"Chloe Day's music resonates like a siren call. Her agonizing sound submerges listeners into a dream-like state with its seductive, yet dangerous feel. . . . edgy, breathy, flirty, eerie and eccentric."
- Arizona Daily Sun
Chloe Day spent her childhood in solitude in the Midwest suburban culture of St Louis, MO, growing up at the edge of the woods.
“There’s something unique about where your mind can go when you spend enough time alone in nature, how thoughts can disintegrate into a sort of rhythmic static. It’s like you absorb a pulse that’s always there but just out of earshot.”
Day reports that she never quite found her footing toward a satisfying creative outlet in the conservative reaches of her hometown, taking instead to expressing herself through years of journal writing. Her music career came to life upon her relocating to Venice Beach, CA.
“I always say I moved there for the weather, but the truth is, Venice is like a vortex for misfits who either find their art or drown in the buzz. It’s a constant struggle for balance between tapping into the scene enough to absorb an edgier experience, versus giving yourself the space to shape what you felt into something relatable.
Day found her voice through a combination of luck and timing. After watching a friend master the guitar from a basic chord book in a few weeks, she ventured off on a 3-month hitchhiking trek through Mexico, during which she picked up a guitar of her own at a roadside stop in Tijuana.
Songwriting seemed to come intuitively, and upon returning to LA, Day overcame her introspective nature in favor of a newfound love of performing.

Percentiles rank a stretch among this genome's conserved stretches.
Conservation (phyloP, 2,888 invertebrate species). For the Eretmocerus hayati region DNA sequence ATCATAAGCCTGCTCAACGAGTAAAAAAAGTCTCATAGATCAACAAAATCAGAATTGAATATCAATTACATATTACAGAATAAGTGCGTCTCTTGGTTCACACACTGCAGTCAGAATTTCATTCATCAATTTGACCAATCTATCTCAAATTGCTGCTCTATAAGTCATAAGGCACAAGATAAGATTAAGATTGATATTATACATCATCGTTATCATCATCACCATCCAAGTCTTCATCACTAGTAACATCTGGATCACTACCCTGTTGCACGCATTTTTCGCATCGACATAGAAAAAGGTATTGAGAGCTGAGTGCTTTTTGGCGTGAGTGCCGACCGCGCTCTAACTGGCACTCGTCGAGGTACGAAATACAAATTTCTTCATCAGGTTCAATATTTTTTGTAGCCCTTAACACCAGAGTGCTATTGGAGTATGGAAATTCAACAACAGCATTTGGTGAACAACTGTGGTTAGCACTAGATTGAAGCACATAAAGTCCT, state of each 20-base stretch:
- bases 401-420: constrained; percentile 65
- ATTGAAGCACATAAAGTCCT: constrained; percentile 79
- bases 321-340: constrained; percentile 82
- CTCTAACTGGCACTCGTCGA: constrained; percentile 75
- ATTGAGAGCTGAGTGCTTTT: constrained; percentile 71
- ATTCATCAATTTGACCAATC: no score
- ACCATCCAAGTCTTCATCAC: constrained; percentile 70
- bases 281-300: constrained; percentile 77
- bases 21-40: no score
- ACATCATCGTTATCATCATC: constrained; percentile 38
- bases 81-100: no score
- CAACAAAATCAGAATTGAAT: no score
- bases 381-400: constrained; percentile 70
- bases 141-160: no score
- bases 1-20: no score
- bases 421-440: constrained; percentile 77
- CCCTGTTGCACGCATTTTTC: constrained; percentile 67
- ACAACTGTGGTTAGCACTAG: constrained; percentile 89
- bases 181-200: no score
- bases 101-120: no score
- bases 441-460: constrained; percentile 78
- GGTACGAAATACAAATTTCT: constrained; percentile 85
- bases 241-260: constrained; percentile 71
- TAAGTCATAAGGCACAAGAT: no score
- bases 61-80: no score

It was at Molly Malone's pub in the Fairfax District that Day found her first jolt of palpable inspiration in a hotbed of burgeoning talents, including then-fellow open mikers Joe Purdy, Jim Bianco and Catherine Feeny. There, she also crossed paths with producer Meghan Gohil and began work on her debut full-length, The Return Of...
The album was initially released at the Hotel Cafe in Hollywood, and soon after, a series of shows around her home state triggered a growing fan base as opening track "Kingpin" broke airwaves and Day's work began garnering critical acclaim.
"Chloe Day whispers tunes laden with enough layered secrets, addictions, and percussive slinkiness for both updated Raymond Chandler adaptations and creepy indie flicks."
- Kansas City Pitch Weekly
"With a little-girl croon that sounds half-seductive, half-lethal, Day leaves her audience curious whether she plans to kiss them or kill them."
- Riverfront Times
Her sophomore release, Pixie Runway, followed a couple years later and led to regional touring.
"The term 'pixie' in the title is no accident; Day has this awesome voice that is sexy, sweet, and just a little predatory."
Both albums, as well as Day's subsequent EP Sugar and her third full-length, Ruby in the Rabbit Hole, have caught the attention of radio tastemakers around the country, with strong listener responses on Modern Rock stations such as KATT (Oklahoma City), KROX (Austin) and KUPD (Phoenix), as well as on the ever-eclectic airwaves of KCRW (Los Angeles).
Although Day has long cited the performers around her as her primary influences, she continues to experiment in the studio with ideas that reach far beyond the straight acoustic confines of her early days on stage.
Her writing style tends to push the boundaries of traditional pop, refusing to be pegged down to any one sound or format. The recordings and live shows are a playground of quirky alt-country satires interspersed with a handful of flat-out tearjerkers and steamy lounge numbers, occasionally mixing in some pulsing electronic songs to create what has been dubbed a "schizophrenic genre romp." - Flavorpill
Day has recently transplanted herself a second time, finding new music in the woods of Northern California, where she performs on a regular basis.